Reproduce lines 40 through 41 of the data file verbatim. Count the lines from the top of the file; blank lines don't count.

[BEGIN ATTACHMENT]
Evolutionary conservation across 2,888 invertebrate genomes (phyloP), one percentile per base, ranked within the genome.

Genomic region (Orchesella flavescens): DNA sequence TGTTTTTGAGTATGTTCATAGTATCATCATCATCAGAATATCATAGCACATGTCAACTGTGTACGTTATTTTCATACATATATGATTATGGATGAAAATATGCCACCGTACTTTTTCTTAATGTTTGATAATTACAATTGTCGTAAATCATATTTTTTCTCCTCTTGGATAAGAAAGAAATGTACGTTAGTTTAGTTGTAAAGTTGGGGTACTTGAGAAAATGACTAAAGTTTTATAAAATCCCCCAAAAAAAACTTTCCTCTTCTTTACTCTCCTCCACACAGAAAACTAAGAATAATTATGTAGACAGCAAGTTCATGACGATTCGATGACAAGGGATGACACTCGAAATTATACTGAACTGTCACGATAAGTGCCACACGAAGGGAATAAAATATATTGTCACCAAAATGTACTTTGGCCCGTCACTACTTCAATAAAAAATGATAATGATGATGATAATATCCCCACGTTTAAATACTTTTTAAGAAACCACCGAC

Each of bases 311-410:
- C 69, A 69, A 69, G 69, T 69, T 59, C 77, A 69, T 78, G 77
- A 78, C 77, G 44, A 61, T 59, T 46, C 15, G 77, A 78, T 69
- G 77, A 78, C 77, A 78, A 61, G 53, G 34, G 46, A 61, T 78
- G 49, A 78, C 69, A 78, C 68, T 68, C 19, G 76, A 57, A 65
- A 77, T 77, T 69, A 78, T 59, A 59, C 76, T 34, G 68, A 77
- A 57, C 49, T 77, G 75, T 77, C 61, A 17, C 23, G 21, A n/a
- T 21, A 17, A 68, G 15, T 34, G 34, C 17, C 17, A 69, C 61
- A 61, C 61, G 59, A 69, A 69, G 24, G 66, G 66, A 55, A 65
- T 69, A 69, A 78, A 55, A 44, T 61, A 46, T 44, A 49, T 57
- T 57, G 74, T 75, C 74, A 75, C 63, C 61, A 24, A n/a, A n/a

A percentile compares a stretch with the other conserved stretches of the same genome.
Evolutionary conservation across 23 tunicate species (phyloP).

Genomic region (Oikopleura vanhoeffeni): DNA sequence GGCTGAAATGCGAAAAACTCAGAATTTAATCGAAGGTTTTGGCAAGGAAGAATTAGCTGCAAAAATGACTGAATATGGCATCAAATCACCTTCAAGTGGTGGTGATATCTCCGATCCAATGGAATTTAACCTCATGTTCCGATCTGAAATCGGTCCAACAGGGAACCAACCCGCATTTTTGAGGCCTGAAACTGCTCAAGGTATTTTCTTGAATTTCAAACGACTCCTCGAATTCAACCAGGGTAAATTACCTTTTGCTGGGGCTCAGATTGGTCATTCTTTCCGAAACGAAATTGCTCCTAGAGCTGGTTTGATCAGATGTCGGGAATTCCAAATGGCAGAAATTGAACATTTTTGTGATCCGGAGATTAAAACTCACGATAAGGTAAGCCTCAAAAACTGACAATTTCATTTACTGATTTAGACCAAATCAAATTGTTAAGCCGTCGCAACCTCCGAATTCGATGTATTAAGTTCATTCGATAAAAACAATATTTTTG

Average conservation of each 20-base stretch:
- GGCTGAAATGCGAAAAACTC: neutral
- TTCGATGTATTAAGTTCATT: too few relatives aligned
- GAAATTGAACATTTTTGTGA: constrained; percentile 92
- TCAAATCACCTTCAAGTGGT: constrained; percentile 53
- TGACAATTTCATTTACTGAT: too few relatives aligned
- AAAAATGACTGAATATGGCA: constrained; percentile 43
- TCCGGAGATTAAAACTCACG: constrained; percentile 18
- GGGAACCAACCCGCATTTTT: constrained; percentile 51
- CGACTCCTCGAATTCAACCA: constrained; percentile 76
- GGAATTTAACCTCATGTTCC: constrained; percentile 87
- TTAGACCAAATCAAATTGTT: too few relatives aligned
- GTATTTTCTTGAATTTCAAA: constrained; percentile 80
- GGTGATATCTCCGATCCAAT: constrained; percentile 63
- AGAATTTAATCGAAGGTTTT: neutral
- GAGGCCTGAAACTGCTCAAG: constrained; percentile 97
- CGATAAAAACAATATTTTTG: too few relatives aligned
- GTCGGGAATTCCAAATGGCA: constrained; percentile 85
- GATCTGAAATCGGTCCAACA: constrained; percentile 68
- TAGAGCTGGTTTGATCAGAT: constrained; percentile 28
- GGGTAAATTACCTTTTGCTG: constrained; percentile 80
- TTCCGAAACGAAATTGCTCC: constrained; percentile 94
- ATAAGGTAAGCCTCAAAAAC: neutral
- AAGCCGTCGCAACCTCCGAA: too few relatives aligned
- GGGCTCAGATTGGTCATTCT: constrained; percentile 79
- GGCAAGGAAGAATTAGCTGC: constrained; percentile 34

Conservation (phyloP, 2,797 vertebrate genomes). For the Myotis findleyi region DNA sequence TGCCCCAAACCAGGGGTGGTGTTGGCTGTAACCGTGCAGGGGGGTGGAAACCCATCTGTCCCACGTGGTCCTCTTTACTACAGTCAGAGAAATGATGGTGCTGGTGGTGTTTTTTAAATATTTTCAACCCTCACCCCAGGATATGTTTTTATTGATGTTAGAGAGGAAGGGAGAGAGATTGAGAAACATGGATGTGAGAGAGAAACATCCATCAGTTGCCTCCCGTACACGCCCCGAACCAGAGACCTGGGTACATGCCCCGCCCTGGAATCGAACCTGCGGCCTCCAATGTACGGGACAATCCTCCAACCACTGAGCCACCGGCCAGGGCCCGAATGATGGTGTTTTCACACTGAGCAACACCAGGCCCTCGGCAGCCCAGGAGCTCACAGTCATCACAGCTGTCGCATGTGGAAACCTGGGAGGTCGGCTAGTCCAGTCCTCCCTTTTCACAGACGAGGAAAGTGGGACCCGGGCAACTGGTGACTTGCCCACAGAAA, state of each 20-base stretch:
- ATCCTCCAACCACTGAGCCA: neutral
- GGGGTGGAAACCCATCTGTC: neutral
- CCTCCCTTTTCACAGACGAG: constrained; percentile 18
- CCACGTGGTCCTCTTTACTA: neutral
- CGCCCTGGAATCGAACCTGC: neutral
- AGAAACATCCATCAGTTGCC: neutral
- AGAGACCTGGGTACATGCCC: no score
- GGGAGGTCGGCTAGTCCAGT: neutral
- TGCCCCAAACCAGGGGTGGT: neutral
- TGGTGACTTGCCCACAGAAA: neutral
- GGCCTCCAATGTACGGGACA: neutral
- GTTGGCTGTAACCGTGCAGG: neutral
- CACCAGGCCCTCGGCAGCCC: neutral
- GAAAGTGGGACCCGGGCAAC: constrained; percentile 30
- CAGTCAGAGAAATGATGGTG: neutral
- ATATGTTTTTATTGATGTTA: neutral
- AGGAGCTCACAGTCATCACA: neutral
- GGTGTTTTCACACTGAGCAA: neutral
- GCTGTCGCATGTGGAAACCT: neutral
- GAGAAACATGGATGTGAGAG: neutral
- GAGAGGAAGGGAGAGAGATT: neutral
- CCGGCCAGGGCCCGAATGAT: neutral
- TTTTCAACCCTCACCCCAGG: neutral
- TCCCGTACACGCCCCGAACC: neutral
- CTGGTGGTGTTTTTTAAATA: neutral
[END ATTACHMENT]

- AAGCCGTCGCAACCTCCGAA: too few relatives aligned
- GGGCTCAGATTGGTCATTCT: constrained; percentile 79